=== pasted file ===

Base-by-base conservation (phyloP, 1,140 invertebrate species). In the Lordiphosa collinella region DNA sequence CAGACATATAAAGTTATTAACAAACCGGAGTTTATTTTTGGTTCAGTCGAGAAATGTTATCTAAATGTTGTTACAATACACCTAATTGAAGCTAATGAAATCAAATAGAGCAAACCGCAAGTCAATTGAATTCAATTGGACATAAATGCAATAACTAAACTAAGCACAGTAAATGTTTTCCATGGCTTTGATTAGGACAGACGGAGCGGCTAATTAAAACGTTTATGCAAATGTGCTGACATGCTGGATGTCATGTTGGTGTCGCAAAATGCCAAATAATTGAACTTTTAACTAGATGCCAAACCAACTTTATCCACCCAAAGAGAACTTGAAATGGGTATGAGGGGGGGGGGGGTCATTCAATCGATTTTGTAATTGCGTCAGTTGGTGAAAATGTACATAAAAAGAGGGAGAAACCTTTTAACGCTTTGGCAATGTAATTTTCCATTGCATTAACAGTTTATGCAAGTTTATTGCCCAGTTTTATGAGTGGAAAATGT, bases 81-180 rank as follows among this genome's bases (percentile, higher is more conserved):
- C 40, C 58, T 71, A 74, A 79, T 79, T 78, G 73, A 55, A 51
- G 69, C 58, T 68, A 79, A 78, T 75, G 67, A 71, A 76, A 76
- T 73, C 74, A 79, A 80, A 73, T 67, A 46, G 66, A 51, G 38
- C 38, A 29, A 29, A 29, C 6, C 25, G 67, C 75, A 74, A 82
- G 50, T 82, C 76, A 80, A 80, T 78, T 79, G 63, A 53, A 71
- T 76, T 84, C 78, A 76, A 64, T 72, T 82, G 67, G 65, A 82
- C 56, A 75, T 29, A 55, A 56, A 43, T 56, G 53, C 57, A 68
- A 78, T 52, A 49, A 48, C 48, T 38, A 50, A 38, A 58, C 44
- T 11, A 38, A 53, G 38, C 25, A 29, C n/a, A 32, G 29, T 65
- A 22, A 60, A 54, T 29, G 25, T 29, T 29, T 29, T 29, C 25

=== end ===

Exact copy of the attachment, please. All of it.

Base-by-base conservation (phyloP, 1,140 invertebrate species). In the Lordiphosa collinella region DNA sequence CAGACATATAAAGTTATTAACAAACCGGAGTTTATTTTTGGTTCAGTCGAGAAATGTTATCTAAATGTTGTTACAATACACCTAATTGAAGCTAATGAAATCAAATAGAGCAAACCGCAAGTCAATTGAATTCAATTGGACATAAATGCAATAACTAAACTAAGCACAGTAAATGTTTTCCATGGCTTTGATTAGGACAGACGGAGCGGCTAATTAAAACGTTTATGCAAATGTGCTGACATGCTGGATGTCATGTTGGTGTCGCAAAATGCCAAATAATTGAACTTTTAACTAGATGCCAAACCAACTTTATCCACCCAAAGAGAACTTGAAATGGGTATGAGGGGGGGGGGGGTCATTCAATCGATTTTGTAATTGCGTCAGTTGGTGAAAATGTACATAAAAAGAGGGAGAAACCTTTTAACGCTTTGGCAATGTAATTTTCCATTGCATTAACAGTTTATGCAAGTTTATTGCCCAGTTTTATGAGTGGAAAATGT, bases 81-180 rank as follows among this genome's bases (percentile, higher is more conserved):
- C 40, C 58, T 71, A 74, A 79, T 79, T 78, G 73, A 55, A 51
- G 69, C 58, T 68, A 79, A 78, T 75, G 67, A 71, A 76, A 76
- T 73, C 74, A 79, A 80, A 73, T 67, A 46, G 66, A 51, G 38
- C 38, A 29, A 29, A 29, C 6, C 25, G 67, C 75, A 74, A 82
- G 50, T 82, C 76, A 80, A 80, T 78, T 79, G 63, A 53, A 71
- T 76, T 84, C 78, A 76, A 64, T 72, T 82, G 67, G 65, A 82
- C 56, A 75, T 29, A 55, A 56, A 43, T 56, G 53, C 57, A 68
- A 78, T 52, A 49, A 48, C 48, T 38, A 50, A 38, A 58, C 44
- T 11, A 38, A 53, G 38, C 25, A 29, C n/a, A 32, G 29, T 65
- A 22, A 60, A 54, T 29, G 25, T 29, T 29, T 29, T 29, C 25